1. CityGirlintheCountry

    CityGirlintheCountry Green Eggs and Hamlet

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    Jul 7, 2007
    Middle TN
    I just bought a great wooden playhouse at Loew's. It's very cute- about 4'x4'x7' at the peak. Looks like shakes on the roof, dutch door, little windows with shutters. Adorable! The problem is that it doesn't include a floor. Do you think I need to add a wooden floor or just put it on the ground and do the deep litter thing on top of the dirt? Either way I was going to try the deep litter method. Which would be healthier for the chickens?
    If I add a floor, should I put the whole thing up on a pallet? Should it be elevated higher than that? Is it healthier/safer to have air circulation under the coop?
    Also, we have a serious mole issue in my area. The tree I was going to put the coop and run under is overrun (underrun?) with what seems like a million moles. Will they cause trouble with the chickens? (Any chance the stupid moles will hate chickens and leave my yard for good?)

    I was going to put the house/coop inside an 8'x8'x8' run. I even thought about putting a hardware cloth floor on the run to keep snakes/etc out. This would be on top of the grass. Will this hurt their little feet? I figure the grass won't last terribly long inside the run.
    Also, I'm planning on getting 4-6 amerucanas. Is this enough space for them?

    I am sooooo excited that this spring I can FINALLY get my chickens! WHoohoo for me! I've had the very devil of a time getting someone to build a coop for me. Finally this is one I can build and it is terribly, terribly cute! [​IMG] Doing the happy chicken dance of joy!

    CG
     
  2. lyndatu

    lyndatu Chillin' With My Peeps

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    Congratulations! Nice sounding coop! [​IMG]

    Hmmmmmmm.........mole issue..........I think you should go with wooden flooring because the mole can grab the feet of chickens.......They might be curious on the chickens and sample on them........I'm not quite sure......we don't have moles here.....ground flooring is good also except for those good-for-nothing moles! [​IMG] Yes, deep-litter method is good to use to help warm up the coop. Elevating the coop floor is fine for the chickens, just make sure that they won't be blown away by the wind!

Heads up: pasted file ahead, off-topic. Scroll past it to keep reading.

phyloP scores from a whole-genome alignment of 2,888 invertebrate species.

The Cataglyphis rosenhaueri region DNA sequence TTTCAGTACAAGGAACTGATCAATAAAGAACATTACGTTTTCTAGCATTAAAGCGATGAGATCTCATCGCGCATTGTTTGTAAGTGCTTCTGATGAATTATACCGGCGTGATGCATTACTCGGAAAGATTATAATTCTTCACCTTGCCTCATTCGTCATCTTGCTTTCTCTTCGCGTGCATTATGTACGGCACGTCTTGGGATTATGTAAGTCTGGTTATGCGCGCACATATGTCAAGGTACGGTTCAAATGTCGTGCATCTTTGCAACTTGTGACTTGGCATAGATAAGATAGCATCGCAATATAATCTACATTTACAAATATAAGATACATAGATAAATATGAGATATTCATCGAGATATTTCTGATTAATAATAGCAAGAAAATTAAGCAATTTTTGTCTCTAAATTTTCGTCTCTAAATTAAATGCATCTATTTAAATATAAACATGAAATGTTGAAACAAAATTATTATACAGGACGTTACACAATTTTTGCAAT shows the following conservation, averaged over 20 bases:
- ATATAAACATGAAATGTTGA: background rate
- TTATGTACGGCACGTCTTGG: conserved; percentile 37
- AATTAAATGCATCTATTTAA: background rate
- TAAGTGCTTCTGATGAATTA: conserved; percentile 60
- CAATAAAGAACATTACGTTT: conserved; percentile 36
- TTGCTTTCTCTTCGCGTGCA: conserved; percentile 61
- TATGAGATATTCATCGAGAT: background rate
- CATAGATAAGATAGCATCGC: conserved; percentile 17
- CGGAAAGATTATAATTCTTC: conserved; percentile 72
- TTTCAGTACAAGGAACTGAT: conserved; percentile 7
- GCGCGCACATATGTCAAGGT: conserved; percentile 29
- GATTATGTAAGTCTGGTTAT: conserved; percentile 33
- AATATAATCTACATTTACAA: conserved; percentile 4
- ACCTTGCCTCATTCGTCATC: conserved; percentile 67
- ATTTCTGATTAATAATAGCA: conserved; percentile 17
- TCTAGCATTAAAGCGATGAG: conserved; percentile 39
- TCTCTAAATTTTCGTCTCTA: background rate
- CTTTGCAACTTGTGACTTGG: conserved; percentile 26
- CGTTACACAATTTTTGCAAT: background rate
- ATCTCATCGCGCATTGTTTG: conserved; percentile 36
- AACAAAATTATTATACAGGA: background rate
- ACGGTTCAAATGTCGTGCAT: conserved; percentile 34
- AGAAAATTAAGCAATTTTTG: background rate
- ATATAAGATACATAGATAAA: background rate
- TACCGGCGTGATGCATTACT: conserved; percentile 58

Hardware cloth for run flooring........I'm afraid the chickens will have difficulty walking on raised hardware cloth flooring..........They say it's hard on chicken feet because their weight will only be on one point of the cloth.........you can dig a fence deep underground to keep the critters out from digging.......6 inches deep, they say. Oh and it's ok for the chickens to destroy the grass..........They will scratch and dig all parts of the run, leaving no living plants in their wake. They will enjoy it better on ground than hardware cloth. After they dig up the run and there's no grass, you can use sand or wood chips or dried grass/leaves as run bedding, or no bedding at all.

    Yes, 4-6 chickens will be happy on your coop. The rule is: 2 square feet of space for a chicken.

    Good luck with those lucky chickens! [​IMG]
     
  3. pattycake

    pattycake Chillin' With My Peeps

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    I highly recommend a slightly elevated wooden floor with a layer of linoleum or something else waterproof over it, and bedding over that. You'll want it to stay clean and dry. Mine is just plywood, and I'm having a devil of a time keeping it dry -- the chickens spill their water and track snow in, etc. In the spring I'm going to renovate and put in linoleum.

    Don't put hardware cloth on the ground unless you cover it with a deep layer of soil or sand. Chickens' favorite hobby is scratching, and that would be impossible on hardward cloth. You can dig a trench all around the run and extend your run walls down into it, a foot or 18 inches -- that's what I did, and no one's broken in yet (knock on wood).

    Two square feet per chick might work, but four is better!
     
  4. CityGirlintheCountry

    CityGirlintheCountry Green Eggs and Hamlet

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    Jul 7, 2007
    Middle TN
    Floor it is then. But only in the coop and not in the run.

    Pattycake- How will the linoleum keep the floor drier? I can see that it would be easier to clean, for sure. Is your current plywood floor painted? Does the plywood absorb water,etc? I read somewhere about putting a pan of some sort (like what comes in some dog kennels) under the roosts so that chicken poo drops into it instead of just onto the floor. I thought about building a drawer type thing that would slide out for easier cleaning. Or is it just enough to do the deep litter thing all through the coop?

    Thanks for the help!
    CG
     
  5. Zylphrix

    Zylphrix Out Of The Brooder

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    I saw that in the store the other day but I had already started my coop so I couldnt buy it ... I would tack a floor on it and set it on cinder blocks ... still would need a few things but dang .. thats one cute playhouse.

    Mark
     
  6. CityGirlintheCountry

    CityGirlintheCountry Green Eggs and Hamlet

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    Jul 7, 2007
    Middle TN
    Thanks! I am sooooo excited to finally have a coop-to-be! Of course, now it is getting cold and I'm going to have to wait until spring to get my chickies. But at least they now have a place they can live.